DAILY MAIL COMMENT: Gloomy experts will talk us into recession
Anyone listening to so-called economic experts in recent weeks would readily assume Britain is heading for a financial meltdown the likes of which we’ve never seen.
Day in, day out, the BBC’s vast machine pumps out flesh-crawling stories which warn of impending financial Armaggedon.
Barely an hour seems to pass without self-styled Money Saving Expert Martin Lewis popping up on TV to announce that the end is indeed nigh, forecasting civil unrest if energy bills continue to rise.
Even those whose duty it is to keep a calm head are at it. The Bank of England’s Governor Andrew Bailey has been gloomily speaking of a prolonged recession due to spiralling inflation – the very thing he is paid handsomely to keep under control.
Anyone listening to so-called economic experts in recent weeks would readily assume Britain is heading for a financial meltdown the likes of which we’ve never seen. A shopper is pictured above on Oxford Street yesterday
Yet lo and behold when the Office for National Statistics announced its latest data yesterday, we learned the economy had shrunk by just 0.1 per cent.
Admittedly this was hardly cause to break open the Bollinger. But far from the financial abyss naysayers predicted.
In fact, had it not been for the two working days lost to the Jubilee Bank Holiday celebrations those figures would almost certainly have been stronger.
Even financial news service Bloomberg, not known for its sunny editorial outlook, admits the UK economy has been performing far better than expected.
Even those whose duty it is to keep a calm head are at it. The Bank of England’s Governor Andrew Bailey has been gloomily speaking of a prolonged recession due to spiralling inflation – the very thing he is paid handsomely to keep under control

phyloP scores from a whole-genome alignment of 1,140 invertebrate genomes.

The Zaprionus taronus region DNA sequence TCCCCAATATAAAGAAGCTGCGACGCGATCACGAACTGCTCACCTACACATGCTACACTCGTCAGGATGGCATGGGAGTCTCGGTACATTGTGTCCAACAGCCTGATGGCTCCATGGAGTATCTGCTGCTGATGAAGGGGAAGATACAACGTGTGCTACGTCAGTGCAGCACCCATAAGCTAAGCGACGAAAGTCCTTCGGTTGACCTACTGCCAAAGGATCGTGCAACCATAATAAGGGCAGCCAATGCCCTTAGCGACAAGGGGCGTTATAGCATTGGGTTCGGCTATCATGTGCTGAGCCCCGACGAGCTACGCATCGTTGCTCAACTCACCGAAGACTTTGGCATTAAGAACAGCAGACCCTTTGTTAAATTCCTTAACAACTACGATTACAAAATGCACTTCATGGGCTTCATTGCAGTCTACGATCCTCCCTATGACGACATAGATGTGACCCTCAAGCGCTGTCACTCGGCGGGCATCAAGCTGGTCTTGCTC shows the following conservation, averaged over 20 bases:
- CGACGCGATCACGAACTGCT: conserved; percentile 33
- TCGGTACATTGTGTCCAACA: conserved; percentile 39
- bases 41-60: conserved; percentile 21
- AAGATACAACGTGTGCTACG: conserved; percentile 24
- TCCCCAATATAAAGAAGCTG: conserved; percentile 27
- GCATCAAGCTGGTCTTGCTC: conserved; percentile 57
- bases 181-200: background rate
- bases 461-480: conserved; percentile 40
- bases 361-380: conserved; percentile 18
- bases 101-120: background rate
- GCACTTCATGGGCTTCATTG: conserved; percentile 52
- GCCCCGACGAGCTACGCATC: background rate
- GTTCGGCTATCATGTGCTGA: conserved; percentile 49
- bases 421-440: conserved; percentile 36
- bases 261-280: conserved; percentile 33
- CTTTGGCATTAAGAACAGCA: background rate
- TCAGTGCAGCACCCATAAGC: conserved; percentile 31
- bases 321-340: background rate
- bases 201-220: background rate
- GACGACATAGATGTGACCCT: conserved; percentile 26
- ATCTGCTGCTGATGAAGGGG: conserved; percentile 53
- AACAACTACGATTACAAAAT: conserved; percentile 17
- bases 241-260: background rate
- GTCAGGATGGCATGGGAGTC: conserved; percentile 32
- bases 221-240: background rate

Of course, no one should be in any doubt that global events, not least the war in Ukraine, have left the country facing enormous challenges. Bills will rise. Household budgets will be squeezed.
But we will get through this. The Government has already announced a £37billion package to help with energy bills this autumn with more assistance to come.
Spreading panic and hysteria does no one any good. A country repeatedly told it is hurtling toward catastrophe stops spending and borrowing money. Eventually all these predictions of doom become a self-fulfilling prophecy.
Being honest about the tough times that lie ahead is one thing. But talking Britain down into a recession – and all the misery that will bring – is recklessly irresponsible.
Mandy’s on the money
Shadowy Labour fixer Peter Mandelson has described Tory leadership candidate Liz Truss as ‘gutsy’ and said if she becomes PM his party would have to up its game.
Miss Truss certainly seems to grow ever more assured as this contest progresses. Her pledge yesterday to tackle ‘woke’ civil service culture demonstrates a welcome determination to get to grips with the dreaded Whitehall ‘blob’.
It’s not often the Mail finds itself in agreement with Lord Mandelson, who did so much to poison the well of political discourse. But for once this spent political volcano might be right.
Shadowy Labour fixer Peter Mandelson has described Tory leadership candidate Liz Truss as ‘gutsy’ and said if she becomes PM his party would have to up its game
Man without a plan
With the Prime Minister now a lame duck, the past month should have been rich pickings for Her Majesty’s opposition. Tragically for Labour, its leader Sir Keir Starmer remains woefully without a plan.
Rather than offer solutions to the soaring cost of living, he and his party have preferred to carp at the sidelines and make cheap digs at Boris Johnson for taking a long-delayed honeymoon.
Meanwhile, in the build-up to further rail misery gripping the country today, Sir Keir couldn’t even step away from his own holiday sun lounger to denounce the strikes for fear of upsetting his union paymasters.
At least we assumed he was on holiday. Bizarrely, Labour’s business spokesman Jonathan Reynolds yesterday was unable to say whether his boss was on leave or not.
Sir Keir is of course entitled to his summer break. But his constant vacillation is now beyond embarrassing.